Your vocal schipperke will need training on barking, which can be extreme thanks to their watchdog personality. Because of their stubborn tendencies, they may also need to be trained to come when called. That independent nature can be a challenge, but schipperkes are incredibly intelligent dogs who can pick up commands quickly. Time, patience, and repetition are the best courses of action when training a schipperke.
Schipperkes are not fans of strangers or unfamiliar dogs. They need to be socialized early, but even with socialization they can be cold with people and pets they don’t know well. Give them time to warm up to new faces.
“Schipperkes should be socialized to a variety of people, places, and things in order to minimize fear-based responses in the future,” Askeland says. “Enrolling in a good puppy socialization and training class is a great start, and continuing to introduce them to various stimuli throughout their life is encouraged.”
Feed your schipperke good dog food with high-quality ingredients. Check with your vet for information about how often and how much to feed your dog. Schipperkes tend to need their food measured out and their eating closely monitored, as they’re prone to unhealthy weight gain.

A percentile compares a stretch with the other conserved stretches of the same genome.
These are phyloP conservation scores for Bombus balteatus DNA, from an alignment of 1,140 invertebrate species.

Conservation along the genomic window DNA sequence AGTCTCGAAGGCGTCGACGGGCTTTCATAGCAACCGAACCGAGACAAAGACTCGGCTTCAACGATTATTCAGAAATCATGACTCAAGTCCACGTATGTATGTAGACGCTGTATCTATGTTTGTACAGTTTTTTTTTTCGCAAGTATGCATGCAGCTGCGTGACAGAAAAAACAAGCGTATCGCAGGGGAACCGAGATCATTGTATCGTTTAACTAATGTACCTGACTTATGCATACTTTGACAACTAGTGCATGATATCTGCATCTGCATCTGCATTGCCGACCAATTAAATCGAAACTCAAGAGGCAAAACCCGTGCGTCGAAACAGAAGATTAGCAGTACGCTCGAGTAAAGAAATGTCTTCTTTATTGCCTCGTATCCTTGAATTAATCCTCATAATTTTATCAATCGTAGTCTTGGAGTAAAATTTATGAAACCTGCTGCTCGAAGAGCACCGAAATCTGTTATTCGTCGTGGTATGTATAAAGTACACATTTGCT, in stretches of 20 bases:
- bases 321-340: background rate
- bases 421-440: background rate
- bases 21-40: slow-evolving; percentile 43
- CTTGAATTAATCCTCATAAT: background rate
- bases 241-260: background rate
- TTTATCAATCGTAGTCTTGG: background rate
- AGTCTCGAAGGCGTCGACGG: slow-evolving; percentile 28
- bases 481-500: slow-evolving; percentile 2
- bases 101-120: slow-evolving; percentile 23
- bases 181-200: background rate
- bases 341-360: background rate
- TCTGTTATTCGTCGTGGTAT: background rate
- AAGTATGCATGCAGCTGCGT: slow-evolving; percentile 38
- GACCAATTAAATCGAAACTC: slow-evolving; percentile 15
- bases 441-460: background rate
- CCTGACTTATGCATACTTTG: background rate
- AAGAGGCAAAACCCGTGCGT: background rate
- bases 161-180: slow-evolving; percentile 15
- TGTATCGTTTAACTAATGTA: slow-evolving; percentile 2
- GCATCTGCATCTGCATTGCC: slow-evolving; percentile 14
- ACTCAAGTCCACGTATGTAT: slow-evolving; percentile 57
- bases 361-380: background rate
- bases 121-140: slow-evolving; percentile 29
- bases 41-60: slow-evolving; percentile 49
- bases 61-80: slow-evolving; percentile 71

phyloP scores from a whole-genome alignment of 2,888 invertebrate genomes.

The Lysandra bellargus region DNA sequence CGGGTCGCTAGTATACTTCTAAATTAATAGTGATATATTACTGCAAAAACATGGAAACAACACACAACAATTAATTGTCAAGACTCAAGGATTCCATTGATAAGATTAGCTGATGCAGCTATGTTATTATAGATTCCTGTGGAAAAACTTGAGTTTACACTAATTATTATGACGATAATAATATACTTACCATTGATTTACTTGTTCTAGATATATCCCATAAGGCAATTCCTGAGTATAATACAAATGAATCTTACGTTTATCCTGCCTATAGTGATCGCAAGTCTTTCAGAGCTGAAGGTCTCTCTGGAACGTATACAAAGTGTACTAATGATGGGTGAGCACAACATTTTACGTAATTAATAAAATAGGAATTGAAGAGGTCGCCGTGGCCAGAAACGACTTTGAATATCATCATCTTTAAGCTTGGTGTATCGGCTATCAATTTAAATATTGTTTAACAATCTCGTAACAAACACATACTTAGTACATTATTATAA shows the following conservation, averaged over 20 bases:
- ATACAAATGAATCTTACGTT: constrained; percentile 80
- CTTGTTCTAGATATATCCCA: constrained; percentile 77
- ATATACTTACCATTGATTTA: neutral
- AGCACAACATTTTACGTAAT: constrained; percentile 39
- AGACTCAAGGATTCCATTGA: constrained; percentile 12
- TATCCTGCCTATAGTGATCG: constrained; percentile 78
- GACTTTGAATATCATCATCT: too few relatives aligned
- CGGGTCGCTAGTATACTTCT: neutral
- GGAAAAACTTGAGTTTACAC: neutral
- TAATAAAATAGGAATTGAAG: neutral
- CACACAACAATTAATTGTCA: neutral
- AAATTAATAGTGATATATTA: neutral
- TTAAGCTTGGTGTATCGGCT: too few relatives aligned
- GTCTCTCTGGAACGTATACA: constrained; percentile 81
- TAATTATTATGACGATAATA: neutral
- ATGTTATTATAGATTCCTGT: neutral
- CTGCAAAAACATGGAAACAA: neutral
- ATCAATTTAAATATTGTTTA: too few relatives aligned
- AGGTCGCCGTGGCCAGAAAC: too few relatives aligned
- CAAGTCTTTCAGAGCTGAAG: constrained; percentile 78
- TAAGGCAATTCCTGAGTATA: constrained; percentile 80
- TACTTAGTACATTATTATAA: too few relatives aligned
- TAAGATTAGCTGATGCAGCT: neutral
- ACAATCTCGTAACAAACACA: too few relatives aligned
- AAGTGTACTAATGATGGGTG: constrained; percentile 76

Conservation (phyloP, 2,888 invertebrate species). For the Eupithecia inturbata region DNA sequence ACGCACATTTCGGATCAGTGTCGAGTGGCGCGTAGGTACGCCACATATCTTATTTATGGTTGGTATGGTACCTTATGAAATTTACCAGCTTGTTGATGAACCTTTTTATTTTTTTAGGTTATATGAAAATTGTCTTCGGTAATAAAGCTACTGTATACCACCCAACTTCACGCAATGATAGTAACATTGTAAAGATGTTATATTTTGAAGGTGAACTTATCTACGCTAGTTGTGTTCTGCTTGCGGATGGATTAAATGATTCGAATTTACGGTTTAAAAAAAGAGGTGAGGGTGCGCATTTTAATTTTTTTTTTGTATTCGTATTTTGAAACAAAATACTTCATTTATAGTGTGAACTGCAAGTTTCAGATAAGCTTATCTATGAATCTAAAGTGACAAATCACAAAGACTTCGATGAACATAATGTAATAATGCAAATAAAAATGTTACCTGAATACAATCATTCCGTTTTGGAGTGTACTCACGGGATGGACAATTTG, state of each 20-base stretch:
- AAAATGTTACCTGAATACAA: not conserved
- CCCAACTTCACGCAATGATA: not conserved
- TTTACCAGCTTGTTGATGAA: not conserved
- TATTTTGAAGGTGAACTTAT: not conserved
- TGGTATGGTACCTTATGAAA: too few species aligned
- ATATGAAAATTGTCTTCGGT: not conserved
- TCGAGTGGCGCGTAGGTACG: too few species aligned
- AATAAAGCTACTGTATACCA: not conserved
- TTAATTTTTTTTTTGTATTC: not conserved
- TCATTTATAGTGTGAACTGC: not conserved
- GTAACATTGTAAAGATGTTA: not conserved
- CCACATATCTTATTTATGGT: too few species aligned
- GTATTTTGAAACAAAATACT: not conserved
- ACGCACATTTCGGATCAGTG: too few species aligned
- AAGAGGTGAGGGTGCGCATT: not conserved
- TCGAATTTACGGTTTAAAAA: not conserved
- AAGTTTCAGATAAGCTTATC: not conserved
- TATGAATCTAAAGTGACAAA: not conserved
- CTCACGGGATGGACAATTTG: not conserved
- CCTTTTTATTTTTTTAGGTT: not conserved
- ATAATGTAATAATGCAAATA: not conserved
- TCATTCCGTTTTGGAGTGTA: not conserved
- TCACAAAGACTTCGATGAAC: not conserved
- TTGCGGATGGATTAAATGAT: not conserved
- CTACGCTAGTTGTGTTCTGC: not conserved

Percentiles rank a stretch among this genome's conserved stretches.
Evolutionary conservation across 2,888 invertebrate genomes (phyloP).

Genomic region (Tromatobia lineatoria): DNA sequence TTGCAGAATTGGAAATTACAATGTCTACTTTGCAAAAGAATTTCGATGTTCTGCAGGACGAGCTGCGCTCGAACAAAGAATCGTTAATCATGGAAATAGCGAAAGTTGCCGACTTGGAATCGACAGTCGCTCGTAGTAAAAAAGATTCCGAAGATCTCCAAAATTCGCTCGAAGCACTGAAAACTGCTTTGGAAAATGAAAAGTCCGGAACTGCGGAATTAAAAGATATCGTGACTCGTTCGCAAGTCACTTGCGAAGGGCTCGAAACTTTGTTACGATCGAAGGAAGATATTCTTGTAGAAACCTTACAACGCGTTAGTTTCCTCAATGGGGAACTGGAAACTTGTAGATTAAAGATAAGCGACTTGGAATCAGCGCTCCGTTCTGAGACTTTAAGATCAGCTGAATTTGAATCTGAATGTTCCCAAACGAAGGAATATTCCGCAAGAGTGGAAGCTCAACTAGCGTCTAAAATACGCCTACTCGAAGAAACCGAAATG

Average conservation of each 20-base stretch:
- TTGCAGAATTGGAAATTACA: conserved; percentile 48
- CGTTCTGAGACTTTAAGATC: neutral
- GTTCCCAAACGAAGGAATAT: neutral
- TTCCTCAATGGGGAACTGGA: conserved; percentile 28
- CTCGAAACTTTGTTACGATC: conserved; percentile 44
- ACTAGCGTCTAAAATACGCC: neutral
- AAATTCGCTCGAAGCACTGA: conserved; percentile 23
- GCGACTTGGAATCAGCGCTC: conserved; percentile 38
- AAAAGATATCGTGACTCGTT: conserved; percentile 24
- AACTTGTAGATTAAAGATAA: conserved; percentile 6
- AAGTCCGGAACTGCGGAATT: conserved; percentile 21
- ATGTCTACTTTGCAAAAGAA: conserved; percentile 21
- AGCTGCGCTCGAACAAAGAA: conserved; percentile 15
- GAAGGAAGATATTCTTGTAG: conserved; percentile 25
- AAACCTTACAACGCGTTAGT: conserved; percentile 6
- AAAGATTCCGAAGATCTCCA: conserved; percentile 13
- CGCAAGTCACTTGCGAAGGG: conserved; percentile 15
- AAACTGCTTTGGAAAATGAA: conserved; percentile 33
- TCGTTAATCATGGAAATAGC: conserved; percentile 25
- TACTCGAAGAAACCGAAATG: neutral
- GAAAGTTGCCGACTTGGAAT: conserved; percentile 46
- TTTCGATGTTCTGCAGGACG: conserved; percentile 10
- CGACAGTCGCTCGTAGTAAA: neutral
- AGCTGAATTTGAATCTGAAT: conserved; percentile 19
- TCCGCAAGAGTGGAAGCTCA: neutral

The schipperke has a lifespan of 13 to 15 years and is typically a healthy dog.
“Schipperkes are generally healthy dogs, but it’s always important for a pet owner to have them fully vetted before, if possible, and upon acquiring one and throughout their life to maintain optimal health,” Askeland says. “Ailments that could potentially affect a schipperke include hip arthritis, luxating patellas, thyroid disease, and eye issues.”
Reputable breeders will screen your puppy for health issues, and proactive pet ownership can help prevent serious complications. You can take the best possible care of your schipperke by keeping regularly scheduled vet appointments and taking the advice of your pup’s healthcare professional.
These furry little friends originated in Belgium and can be traced back to the 1600s. They are believed to be the descendents of a now-extinct breed known as the Louvenaar. The Louvenaar was a larger dog that was bred down in size to meet restrictions put in place on the dogs Belgian commoners could own.
Schipperkes were commonly used as working dogs who guarded the boats in canals, earning themselves a fun nickname: ”The Little Captain.” Tradesmen also kept early schipperkes as “ratters” who would keep pesky mice and other small animals away. In the late 19th century, Queen Marie Henriette of Belgium popularized the schipperke when she took the working dog breed on as a personal pet.